A long standing tradition
Ian Proctor: “We're currently on the Admirals Bridge of HMS Belfast here in the Pool of London. From here, the Admiral would have controlled the actions of the entire fleet in which HMS Belfast was sailing, while above us the Captain's Bridge would be where the captain controlled the actions of the ship itself. The Royal Navy is an institution build on many traditions and the launching of a ship with a bottle of alcohol is a long standing one going on for many centuries.
The ribbon would have been attached to the champagne bottle, which was swung against the side and broken as the ship was launched and christened on Saint Patrick's Day, 17th of March 1938. The ship was launched by Anne Chamberlain, the wife of the then Prime Minister Neville Chamberlain. The ship is the largest and the most important vessel to be launched at Harland and Wolfe in the City of Belfast and as a result, she was always known as yard Project #1000 and that number was reserved for her. It wasn't until she was launched that she then became Belfast and at her Commission HMS Belfast.
In 1963, after a long and distinguished service, HMS Belfast was paid off, placed into reserve and used as an accommodation ship in Portsmouth Harbour. As late as May 1971, the government and the Navy were intent on scrapping HMS Belfast, but a committee and a trust was formed, The HMS Belfast Trust by Morrison, Morgan, Morgan Giles, a former commanding officer of HMS Belfast with the intent of preserving the vessel for the nation.
In July 1971, they succeeded, and the government passed over ownership of the vessel to the trust who brought it to London and moored it to the Pool of London, where it is now. Realising it was a very expensive business to preserve the worship of this size, the trust entered into an agreement with the Imperial War Museum and ownership was passed to the museum in 1978.”
HMS Belfast was launched on St Patrick's Day, 17 March 1938 by Anne Chamberlain – the wife of then Prime Minister Neville Chamberlain – and spent 25 years in active service before it was brought to London by IWM and opened to the public on Trafalgar Day, 21 October 1971.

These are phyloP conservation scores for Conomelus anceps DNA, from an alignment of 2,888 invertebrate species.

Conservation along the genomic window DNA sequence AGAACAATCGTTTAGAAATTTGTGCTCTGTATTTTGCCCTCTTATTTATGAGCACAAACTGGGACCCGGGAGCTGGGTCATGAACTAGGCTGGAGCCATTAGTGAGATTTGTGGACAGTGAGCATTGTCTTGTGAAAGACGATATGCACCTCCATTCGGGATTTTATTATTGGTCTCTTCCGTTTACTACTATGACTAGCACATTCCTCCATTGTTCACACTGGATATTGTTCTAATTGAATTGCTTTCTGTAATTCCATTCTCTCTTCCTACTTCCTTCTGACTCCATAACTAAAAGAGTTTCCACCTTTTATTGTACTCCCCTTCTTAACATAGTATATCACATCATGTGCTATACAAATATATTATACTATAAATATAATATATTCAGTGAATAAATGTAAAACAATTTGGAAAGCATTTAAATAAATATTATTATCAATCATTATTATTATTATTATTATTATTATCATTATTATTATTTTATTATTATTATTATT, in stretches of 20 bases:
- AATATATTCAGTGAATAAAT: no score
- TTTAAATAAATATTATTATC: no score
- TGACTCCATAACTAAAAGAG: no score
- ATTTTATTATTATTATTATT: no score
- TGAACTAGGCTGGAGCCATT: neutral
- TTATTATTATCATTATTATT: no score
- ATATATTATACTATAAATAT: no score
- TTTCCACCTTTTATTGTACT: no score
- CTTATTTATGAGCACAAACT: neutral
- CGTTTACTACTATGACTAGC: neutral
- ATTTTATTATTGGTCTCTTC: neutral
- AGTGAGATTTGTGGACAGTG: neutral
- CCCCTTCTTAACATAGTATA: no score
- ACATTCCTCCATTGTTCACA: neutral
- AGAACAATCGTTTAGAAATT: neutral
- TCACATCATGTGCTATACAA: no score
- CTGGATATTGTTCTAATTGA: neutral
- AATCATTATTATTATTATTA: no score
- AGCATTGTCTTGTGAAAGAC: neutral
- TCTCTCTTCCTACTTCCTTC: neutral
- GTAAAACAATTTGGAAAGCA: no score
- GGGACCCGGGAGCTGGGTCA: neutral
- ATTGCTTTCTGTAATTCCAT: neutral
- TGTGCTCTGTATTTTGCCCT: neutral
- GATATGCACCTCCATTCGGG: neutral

HMS BELFAST, 14 October 1971
HMS BELFAST takes up her moorings in the specially dredged berth in the Pool of London, 14 October 1971.
IWM had been investigating the possibility of preserving a Second World War cruiser from as early as 1967, which led to the formation of a trust headed up by one of HMS Belfast’s former captains, Rear-Admiral Sir Morgan Morgan-Giles. This trust eventually succeeded in salvaging HMS Belfast from the scrapyard, safeguarding her for future generations, and today HMS Belfast is the last remaining vessel of its type.
Built by Harland & Wolff in 1936, HMS Belfast was commissioned into the Royal Navy on 5 August 1939 after fitting out and builder's trial. In 24 years of active service it would go on to play key roles in battles and peace-keeping duties around the world. Designed for offensive manoeuvres as well as the protection of trade, HMS Belfast was immediately called into service to help impose a maritime blockade on Germany. After only two months at sea, it was hit by a magnetic mine whilst on patrol. Though there were few casualties, the damage to its hull was so severe that HMS Belfast would not return to active service for another three years.
When it re-joined the fleet in 1942, HMS Belfast was still the largest and most powerful cruiser in the Royal Navy. More importantly, it was also equipped with the most advanced radar systems. This allowed HMS Belfast to play a crucial role in protecting arctic convoys the Allies sent to Russia, which would became their main supply route once they entered the Second World War. HMS Belfast was also involved in the Battle of North Cape, notable for the sinking of German battle cruiser Scharnhorst and the loss of all but 36 of her 1,963 crew.
HMS Belfast continued to protect arctic convoys to Russia until 1944, when it was called upon to support the D-Day landings and even fired one of the first shots on 6 June 1944.
HMS Belfast spent five weeks helping to land more than 132,000 ground troops on the beaches of Normandy as part of Operation Neptune, the seaborne invasion of northern France. Allied navies bombarded German coastal defences before and during the landings and continued to provide artillery support after D-Day as troops moved further inland as nearly 7,000 vessels took part in the invasion.
After the Second World War, HMS Belfast played an active role in the Korean War working with Allied Forces to support the retreating American and South Korean troops from 1950-1952. Its final years were spent performing peace-keeping duties until HMS Belfast was retired from service in 1963.